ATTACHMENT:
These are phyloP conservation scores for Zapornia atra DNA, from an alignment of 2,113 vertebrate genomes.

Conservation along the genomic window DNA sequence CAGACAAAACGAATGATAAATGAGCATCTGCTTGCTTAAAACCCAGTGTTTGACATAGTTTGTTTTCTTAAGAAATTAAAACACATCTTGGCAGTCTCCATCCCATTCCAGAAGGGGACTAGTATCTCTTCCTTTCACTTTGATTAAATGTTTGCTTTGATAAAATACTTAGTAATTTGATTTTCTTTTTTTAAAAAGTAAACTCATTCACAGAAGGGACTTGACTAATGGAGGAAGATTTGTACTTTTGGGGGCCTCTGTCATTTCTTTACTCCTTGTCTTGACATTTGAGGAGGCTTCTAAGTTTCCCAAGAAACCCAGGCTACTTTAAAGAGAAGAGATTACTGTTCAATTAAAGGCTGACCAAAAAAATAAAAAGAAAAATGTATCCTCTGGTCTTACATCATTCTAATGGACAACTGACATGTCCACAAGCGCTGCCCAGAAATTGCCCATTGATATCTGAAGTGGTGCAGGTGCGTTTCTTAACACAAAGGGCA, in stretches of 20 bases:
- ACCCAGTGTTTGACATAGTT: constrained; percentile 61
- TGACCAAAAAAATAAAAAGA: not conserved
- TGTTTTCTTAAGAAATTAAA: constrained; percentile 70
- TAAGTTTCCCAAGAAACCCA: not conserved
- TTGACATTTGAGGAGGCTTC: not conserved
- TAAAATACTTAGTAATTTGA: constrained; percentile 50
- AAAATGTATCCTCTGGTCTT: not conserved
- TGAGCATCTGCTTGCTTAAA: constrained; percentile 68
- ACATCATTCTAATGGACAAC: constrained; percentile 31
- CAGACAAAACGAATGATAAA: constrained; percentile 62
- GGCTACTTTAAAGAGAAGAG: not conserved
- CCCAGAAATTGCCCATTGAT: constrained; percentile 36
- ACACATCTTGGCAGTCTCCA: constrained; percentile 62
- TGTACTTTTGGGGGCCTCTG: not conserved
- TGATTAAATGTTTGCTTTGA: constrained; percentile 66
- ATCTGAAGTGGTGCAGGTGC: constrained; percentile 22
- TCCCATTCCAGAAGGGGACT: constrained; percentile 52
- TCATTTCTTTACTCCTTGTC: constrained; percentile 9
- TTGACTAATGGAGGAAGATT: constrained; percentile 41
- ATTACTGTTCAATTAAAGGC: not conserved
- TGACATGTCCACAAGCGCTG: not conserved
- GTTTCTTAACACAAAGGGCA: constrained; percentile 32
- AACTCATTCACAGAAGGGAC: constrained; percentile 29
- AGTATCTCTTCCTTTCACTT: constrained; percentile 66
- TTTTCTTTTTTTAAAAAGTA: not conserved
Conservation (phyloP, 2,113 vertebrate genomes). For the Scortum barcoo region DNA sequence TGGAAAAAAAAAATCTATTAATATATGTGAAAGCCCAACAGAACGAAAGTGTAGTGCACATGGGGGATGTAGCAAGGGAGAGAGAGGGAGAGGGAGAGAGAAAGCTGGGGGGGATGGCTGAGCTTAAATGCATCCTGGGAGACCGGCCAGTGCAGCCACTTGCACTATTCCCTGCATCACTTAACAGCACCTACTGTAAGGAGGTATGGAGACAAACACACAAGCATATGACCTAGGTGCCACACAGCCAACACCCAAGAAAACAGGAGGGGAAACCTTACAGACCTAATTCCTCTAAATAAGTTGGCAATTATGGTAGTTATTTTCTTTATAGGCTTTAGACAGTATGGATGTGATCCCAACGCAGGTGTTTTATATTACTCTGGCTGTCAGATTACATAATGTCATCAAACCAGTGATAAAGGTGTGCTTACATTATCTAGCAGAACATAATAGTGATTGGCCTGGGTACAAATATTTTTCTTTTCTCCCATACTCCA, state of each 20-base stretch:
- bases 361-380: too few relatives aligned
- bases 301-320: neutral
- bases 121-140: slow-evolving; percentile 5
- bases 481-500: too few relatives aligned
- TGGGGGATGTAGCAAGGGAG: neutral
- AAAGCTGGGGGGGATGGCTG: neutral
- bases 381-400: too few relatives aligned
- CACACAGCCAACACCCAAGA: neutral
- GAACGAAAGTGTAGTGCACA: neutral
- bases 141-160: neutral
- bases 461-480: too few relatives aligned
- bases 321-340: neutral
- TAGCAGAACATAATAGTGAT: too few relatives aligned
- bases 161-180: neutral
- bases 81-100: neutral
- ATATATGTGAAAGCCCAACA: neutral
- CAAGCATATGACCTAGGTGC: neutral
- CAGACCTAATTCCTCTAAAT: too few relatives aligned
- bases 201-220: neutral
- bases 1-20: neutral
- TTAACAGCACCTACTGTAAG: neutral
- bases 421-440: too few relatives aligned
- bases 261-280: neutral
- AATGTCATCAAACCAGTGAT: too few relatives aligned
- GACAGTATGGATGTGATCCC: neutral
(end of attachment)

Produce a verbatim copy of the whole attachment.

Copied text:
These are phyloP conservation scores for Zapornia atra DNA, from an alignment of 2,113 vertebrate genomes.

Conservation along the genomic window DNA sequence CAGACAAAACGAATGATAAATGAGCATCTGCTTGCTTAAAACCCAGTGTTTGACATAGTTTGTTTTCTTAAGAAATTAAAACACATCTTGGCAGTCTCCATCCCATTCCAGAAGGGGACTAGTATCTCTTCCTTTCACTTTGATTAAATGTTTGCTTTGATAAAATACTTAGTAATTTGATTTTCTTTTTTTAAAAAGTAAACTCATTCACAGAAGGGACTTGACTAATGGAGGAAGATTTGTACTTTTGGGGGCCTCTGTCATTTCTTTACTCCTTGTCTTGACATTTGAGGAGGCTTCTAAGTTTCCCAAGAAACCCAGGCTACTTTAAAGAGAAGAGATTACTGTTCAATTAAAGGCTGACCAAAAAAATAAAAAGAAAAATGTATCCTCTGGTCTTACATCATTCTAATGGACAACTGACATGTCCACAAGCGCTGCCCAGAAATTGCCCATTGATATCTGAAGTGGTGCAGGTGCGTTTCTTAACACAAAGGGCA, in stretches of 20 bases:
- ACCCAGTGTTTGACATAGTT: constrained; percentile 61
- TGACCAAAAAAATAAAAAGA: not conserved
- TGTTTTCTTAAGAAATTAAA: constrained; percentile 70
- TAAGTTTCCCAAGAAACCCA: not conserved
- TTGACATTTGAGGAGGCTTC: not conserved
- TAAAATACTTAGTAATTTGA: constrained; percentile 50
- AAAATGTATCCTCTGGTCTT: not conserved
- TGAGCATCTGCTTGCTTAAA: constrained; percentile 68
- ACATCATTCTAATGGACAAC: constrained; percentile 31
- CAGACAAAACGAATGATAAA: constrained; percentile 62
- GGCTACTTTAAAGAGAAGAG: not conserved
- CCCAGAAATTGCCCATTGAT: constrained; percentile 36
- ACACATCTTGGCAGTCTCCA: constrained; percentile 62
- TGTACTTTTGGGGGCCTCTG: not conserved
- TGATTAAATGTTTGCTTTGA: constrained; percentile 66
- ATCTGAAGTGGTGCAGGTGC: constrained; percentile 22
- TCCCATTCCAGAAGGGGACT: constrained; percentile 52
- TCATTTCTTTACTCCTTGTC: constrained; percentile 9
- TTGACTAATGGAGGAAGATT: constrained; percentile 41
- ATTACTGTTCAATTAAAGGC: not conserved
- TGACATGTCCACAAGCGCTG: not conserved
- GTTTCTTAACACAAAGGGCA: constrained; percentile 32
- AACTCATTCACAGAAGGGAC: constrained; percentile 29
- AGTATCTCTTCCTTTCACTT: constrained; percentile 66
- TTTTCTTTTTTTAAAAAGTA: not conserved
Conservation (phyloP, 2,113 vertebrate genomes). For the Scortum barcoo region DNA sequence TGGAAAAAAAAAATCTATTAATATATGTGAAAGCCCAACAGAACGAAAGTGTAGTGCACATGGGGGATGTAGCAAGGGAGAGAGAGGGAGAGGGAGAGAGAAAGCTGGGGGGGATGGCTGAGCTTAAATGCATCCTGGGAGACCGGCCAGTGCAGCCACTTGCACTATTCCCTGCATCACTTAACAGCACCTACTGTAAGGAGGTATGGAGACAAACACACAAGCATATGACCTAGGTGCCACACAGCCAACACCCAAGAAAACAGGAGGGGAAACCTTACAGACCTAATTCCTCTAAATAAGTTGGCAATTATGGTAGTTATTTTCTTTATAGGCTTTAGACAGTATGGATGTGATCCCAACGCAGGTGTTTTATATTACTCTGGCTGTCAGATTACATAATGTCATCAAACCAGTGATAAAGGTGTGCTTACATTATCTAGCAGAACATAATAGTGATTGGCCTGGGTACAAATATTTTTCTTTTCTCCCATACTCCA, state of each 20-base stretch:
- bases 361-380: too few relatives aligned
- bases 301-320: neutral
- bases 121-140: slow-evolving; percentile 5
- bases 481-500: too few relatives aligned
- TGGGGGATGTAGCAAGGGAG: neutral
- AAAGCTGGGGGGGATGGCTG: neutral
- bases 381-400: too few relatives aligned
- CACACAGCCAACACCCAAGA: neutral
- GAACGAAAGTGTAGTGCACA: neutral
- bases 141-160: neutral
- bases 461-480: too few relatives aligned
- bases 321-340: neutral
- TAGCAGAACATAATAGTGAT: too few relatives aligned
- bases 161-180: neutral
- bases 81-100: neutral
- ATATATGTGAAAGCCCAACA: neutral
- CAAGCATATGACCTAGGTGC: neutral
- CAGACCTAATTCCTCTAAAT: too few relatives aligned
- bases 201-220: neutral
- bases 1-20: neutral
- TTAACAGCACCTACTGTAAG: neutral
- bases 421-440: too few relatives aligned
- bases 261-280: neutral
- AATGTCATCAAACCAGTGAT: too few relatives aligned
- GACAGTATGGATGTGATCCC: neutral